Wednesday, July 02, 2008

 

In Which We Miss Our Friends...

My son's best friend moved away today.

They say the secret to becoming a successful writer is to make sure you start out by writing the saddest thing you can think of, so as to win your reader's sympathy. I suppose there are sadder sentences to write, but few catch on my heart in quite the same way as that statement.

Thomas' friend was leaving in the morning, so they said their goodbyes last night. Fewer things are more painful than watching friends part, especially if you've lived for a while and come to understand that not every friendship, no matter how special the bond and despite the aids of letters and phone calls and the Web, survives distance and time. It's a hard thing to realize that this might not just be the parting of friends, but the beginning of the end of a friendship. And it was even harder for me, because it's my son we're talking about, and I can't ease his pain. He just has to muddle along like the rest of us.

Thomas wanted to be alone for a while after his friend went away, so I left him to throw sticks into bushes and kick stones off the sidewalk, and other such therapeutic actions as children perform when their hearts are troubled.

I've moved a lot in my life, and can certainly remember the pain of leaving friends behind, although the first time we moved away, I was the friend who left. Over time, I've decided that if you have to part from your friends, it's good to be the one who leaves. At least you have something to do, somewhere to go. Being the friend left behind is just awful, because you're just one, left to haunt the playgrounds and the secret hideouts that were formerly explored and enjoyed by two.

Like Thomas, I was 9 the first time I was parted from friends. My family was moving to Kansas and, having lived in New Hampshire all my life, that sounded like excitement itself, right up until we got there and I realized that I was going to have to live in Kansas. But up until then, it was just a great overwhelming adventure, so overwhelming that I barely felt a tug of emotions at saying goodbye to my two best friends at the time, Mike and Chris. Mike was my best friend at school, but Chris was my best friend everywhere else. His family and mine were very tight and did a lot of stuff together. Either way, I barely remember our parting. I was a young 9 and didn't really think too much about the fact that I wasn't going to see Mike at school in the fall, wasn't going to be spending any time this summer--or really any others--in Chris' back pasture, playing G.I. Joe or Robin Hood.

Leaving Kansas, though, was exponentially harder, even though, again, I was the one who was going. I hadn't made very many friends in my three years there, but I'd made friends with Shawn, and that was enough.

Shawn had a tough life, certainly compared to mine, I always felt. He was the oldest of several kids, all of whom lived with his mother, and all of whom had different fathers. In the evenings, and especially on weekends, Shawn's mother tended to leave her eldest as a live-in babysitter to care for the other kids while she went out, a lot of responsibility to put on a 9-year-old, if you ask me.

I found all of this out one Saturday morning, not long after we'd moved to town. My Big Brother and I rode our bikes uptown to mail some letters for our parents. It was kind of early--we had to wait for the post office to open before we could mail the letters. But once it did, our duty was faithfully discharged, and we were free to go where we wished. We stopped by the Perry house, a big old house full of kids--BB and I each went to school with a Perry kid; I think everyone did--but astoundingly, no one was home, so we kept riding. On a whim, I suggested we take a long dirt road that ran along the back of town and as we did, I began to recognize the houses. I was still learning my way around town, but I soon realized I was on Shawn's street. We'd met only a few months earlier at a pick-up game of baseball up behind the school and I'd walked home with him after the game. BB knew where we were, although that was because he had a friend at the other end of Shawn's street who he'd met at basketball camp a month earlier, so he had decided to head down there.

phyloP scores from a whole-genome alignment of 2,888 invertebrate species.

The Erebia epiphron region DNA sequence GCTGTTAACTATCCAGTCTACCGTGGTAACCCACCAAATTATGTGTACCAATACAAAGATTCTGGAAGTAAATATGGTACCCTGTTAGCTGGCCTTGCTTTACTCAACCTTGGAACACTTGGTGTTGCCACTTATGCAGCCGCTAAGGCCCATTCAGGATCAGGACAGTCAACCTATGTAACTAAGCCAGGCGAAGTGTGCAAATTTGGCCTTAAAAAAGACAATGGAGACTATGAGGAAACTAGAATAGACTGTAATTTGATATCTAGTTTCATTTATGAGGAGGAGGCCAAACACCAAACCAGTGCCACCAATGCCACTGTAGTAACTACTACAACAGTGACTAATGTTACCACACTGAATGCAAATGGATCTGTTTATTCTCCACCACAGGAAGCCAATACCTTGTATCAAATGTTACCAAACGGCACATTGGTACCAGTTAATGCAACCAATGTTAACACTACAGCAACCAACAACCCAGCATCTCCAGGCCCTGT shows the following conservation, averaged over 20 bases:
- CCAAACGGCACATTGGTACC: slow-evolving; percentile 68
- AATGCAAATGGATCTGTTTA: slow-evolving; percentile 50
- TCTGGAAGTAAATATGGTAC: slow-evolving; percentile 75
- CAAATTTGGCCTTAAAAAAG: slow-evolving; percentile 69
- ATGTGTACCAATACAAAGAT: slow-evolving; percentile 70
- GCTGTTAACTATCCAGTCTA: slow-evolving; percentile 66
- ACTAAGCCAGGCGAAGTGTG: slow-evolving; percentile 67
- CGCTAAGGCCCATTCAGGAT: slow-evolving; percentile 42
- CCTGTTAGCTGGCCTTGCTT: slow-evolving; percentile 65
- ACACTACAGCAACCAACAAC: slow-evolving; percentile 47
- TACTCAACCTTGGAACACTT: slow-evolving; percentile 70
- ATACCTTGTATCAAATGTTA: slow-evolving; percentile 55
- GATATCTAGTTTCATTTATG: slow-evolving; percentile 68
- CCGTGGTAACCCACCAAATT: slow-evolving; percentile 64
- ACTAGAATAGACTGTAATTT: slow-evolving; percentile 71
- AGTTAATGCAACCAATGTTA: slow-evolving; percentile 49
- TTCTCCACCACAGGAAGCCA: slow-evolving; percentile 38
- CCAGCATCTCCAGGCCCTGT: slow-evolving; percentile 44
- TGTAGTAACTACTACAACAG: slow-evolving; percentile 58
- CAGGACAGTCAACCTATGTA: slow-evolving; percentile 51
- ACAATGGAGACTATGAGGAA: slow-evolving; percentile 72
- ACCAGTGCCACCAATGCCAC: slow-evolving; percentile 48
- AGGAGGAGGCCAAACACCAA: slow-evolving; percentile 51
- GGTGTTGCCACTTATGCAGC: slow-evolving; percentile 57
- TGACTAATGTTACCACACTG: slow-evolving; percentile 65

But when I got to Shawn's house, the shades were pulled, and there was no car in the driveway. BB was about to leave me and go on down to his friend's house when we both heard a muffled clattering from inside and realized that either someone was home and hadn't bothered to open the blinds on this bright, beautiful Saturday morning; or someone had broken into the house and was ransacking the kitchen. So like idiots, we went right up to the front door and knocked. I learned later that Shawn was never supposed to answer the door when his mother was out, but he opened it fairly quickly when he saw us. He was holding his baby brother, who was screaming in his ear, while in the background another brother was screaming and his little sister was standing quietly by the door, wearing a dirty pajama top and nothing else.

My friend had a pretty reserved demeanor, but this morning he looked absolutely at his wit's end. "Can you cook?" he asked. "Mom didn't come home last night and there's no cereal or milk and I can't leave em to go up to the store and anyways there's no money and--"

It broke my heart to hear him so flustered, to see him so beset. I guess I was catching a bit of his panic. I looked up at my Big Brother. He took in the situation, gave me an owlish look, then some inner resolve of his--the resolve of all older brothers to break their younger brothers' balls--seemed to sag. "Yeah, sure," he said. "I can cook." And he could. BB had been cracking eggs with one hand and flipping omelets at the age of 8. Now at 12, he was practically a master chef and certainly in his element when he went into my friend's kitchen. He looked through the pantry, found some Bisquick and a can of condensed milk and proceeded to make pancakes for the kids, leaving Shawn free to change his brother's diaper, while I herded the others into a cramped bedroom full of bunks and proceeded to try and find clean clothes for everyone.

We had everyone at the kitchen table, fully dressed and wolfing down pancakes, when a blue car came tearing up the street and careened into the driveway. Shawn had recovered some of his reserve, but now he lost it again.